“Looking at the past must only be a means of understanding more clearly what and who they are so that they can more wisely build the future.”
― Paulo Friere – Pedagogy of the Opressed
We, as the Original Peoples of Turtle Island, as well as the other Indigenous Peoples across the world, have come into contact with this mind-set of “Manifest Destiny”. A mindset where the “holy” rule over the “heathen” and our cultures are ossified in time. Who we are documented in settlers diaries, written down and observed by anthropologists, and deemed as a thing of the past, as if we are no more.
Culture is a verb. It is something that changes, evolves, and is living and pulsing like the heart within our chests, like the beat of Mother Earth, or the waves produced by the Spirit of the Waters.
We are not Disney films, we are not mascots, we are not frozen in time, and we do not just exist in museums. The “Indian” is not an artifact. Last time I checked we were a strong, resilient, and vibrant people.
There is an argument that says, “No one lives traditionally. If you want nothing to do with us, go into the bushes and stay away. Don’t tell me you are fighting for a way of life that you don’t live from your house that is heated, using your computers and technology. You are no longer an “Indian”, just give it up.”
There is a clear difference between “adapting” and “adopting”. To adopt and take as your very own (beliefs, ideas, values, spirituality), is to move in the direction of assimilation. To adapt things (such as skidoos, vehicles, heat, plumbing, etc.) to make life easier while still maintaining your identity as one of the Original Peoples, is markedly different.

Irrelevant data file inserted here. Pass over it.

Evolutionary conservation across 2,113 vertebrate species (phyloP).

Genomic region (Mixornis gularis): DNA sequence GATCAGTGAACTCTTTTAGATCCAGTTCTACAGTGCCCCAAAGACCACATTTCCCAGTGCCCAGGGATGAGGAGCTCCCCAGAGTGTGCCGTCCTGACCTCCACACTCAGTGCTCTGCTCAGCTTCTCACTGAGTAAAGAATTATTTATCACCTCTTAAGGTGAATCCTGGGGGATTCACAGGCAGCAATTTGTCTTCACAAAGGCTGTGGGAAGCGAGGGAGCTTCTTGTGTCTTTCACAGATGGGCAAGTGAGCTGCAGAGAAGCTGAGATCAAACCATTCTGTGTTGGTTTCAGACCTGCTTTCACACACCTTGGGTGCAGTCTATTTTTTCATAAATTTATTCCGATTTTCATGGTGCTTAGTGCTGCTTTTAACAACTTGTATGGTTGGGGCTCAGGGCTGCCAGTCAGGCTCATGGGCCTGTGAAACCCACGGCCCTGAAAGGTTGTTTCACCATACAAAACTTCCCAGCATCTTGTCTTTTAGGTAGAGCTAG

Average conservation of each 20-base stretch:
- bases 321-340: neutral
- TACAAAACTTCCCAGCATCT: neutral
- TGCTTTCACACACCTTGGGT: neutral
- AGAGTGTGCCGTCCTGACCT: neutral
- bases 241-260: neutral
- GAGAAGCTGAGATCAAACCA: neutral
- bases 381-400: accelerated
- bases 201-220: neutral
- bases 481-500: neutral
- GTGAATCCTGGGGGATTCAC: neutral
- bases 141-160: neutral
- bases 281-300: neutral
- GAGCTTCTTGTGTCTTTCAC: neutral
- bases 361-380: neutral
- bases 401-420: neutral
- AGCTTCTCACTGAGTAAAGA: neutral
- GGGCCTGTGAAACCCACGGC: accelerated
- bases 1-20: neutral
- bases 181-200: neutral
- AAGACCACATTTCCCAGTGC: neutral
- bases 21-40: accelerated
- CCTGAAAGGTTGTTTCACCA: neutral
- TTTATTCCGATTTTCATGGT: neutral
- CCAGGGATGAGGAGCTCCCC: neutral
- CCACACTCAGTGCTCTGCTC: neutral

We are still here. We have survived 500 years of colonization and our version of history has not been erased. Our history still lives in the mouths of elders, and in the hearts of many. We have ways of knowing that are unknown to you and perhaps they always will be ungraspable.
The memory of the horrors, trials and tribulations inflicted on Indigenous Peoples by colonizers has not been erased even if it has not been included in history books, or taught in the education systems that represent the colonizers values and beliefs.
We know what has happened and we are saying that this will not happen again, it will not continue.
Right now, through the movement of Idle No More, thousands of Indigenous Peoples are participating in rallys, information sessions, marches, and blockades, all in a peaceful fashion. People who may have never reached out are becoming a part of something, listening to stories, and equipping themselves with knowledge. A vital piece of this is also returning to our spiritual ways. There are people praying, fasting, sweating, taking part in pipe ceremonies, dancing, singing, and lighting sweet grass and sage.
We are awakening and restoring the pride, heart, and identity to our Nations that had been attacked under colonization.
We still know who we are, in spite of residential schools, policies that banned spiritual ceremonies, traditional dress, travelling freely, and gatherings.
We still know who we are, even though they aimed to “kill the Indian and save the child”.
We still know who we are, even though tongues were silenced, and our history manipulated in your history books.
We still know who we are, even though it was made unfavourable to be an “Indian” in white western society.
I have watched my Asu (Grandmother), lose her self in a sea of pale faces and keep her eyes towards the floor as if she could melt into the scenery. I swore that if I could build a birch bark canoe, like her father built, I would rescue her from her insecurities and take her away down a river towards a life she knew. I would take her to a place where the songs of dreamers are sang, where she could hold her head up high, because this place is made of the truth. The truth that she is a beautiful being, a resilient Dane Zaa woman, and living breathing proof that we are still here and we are strong.
That is what we are doing now. We are building a canoe for ourselves and for future generations so that we may live and build our future based on the truth. A place where they can hold their heads up high and know who they are, not what the outside society tells them it is okay to be. We are taking back our choices, our voices, our freedom, ourselves.
“Without a sense of identity there can be no real struggle” – Paulo Freire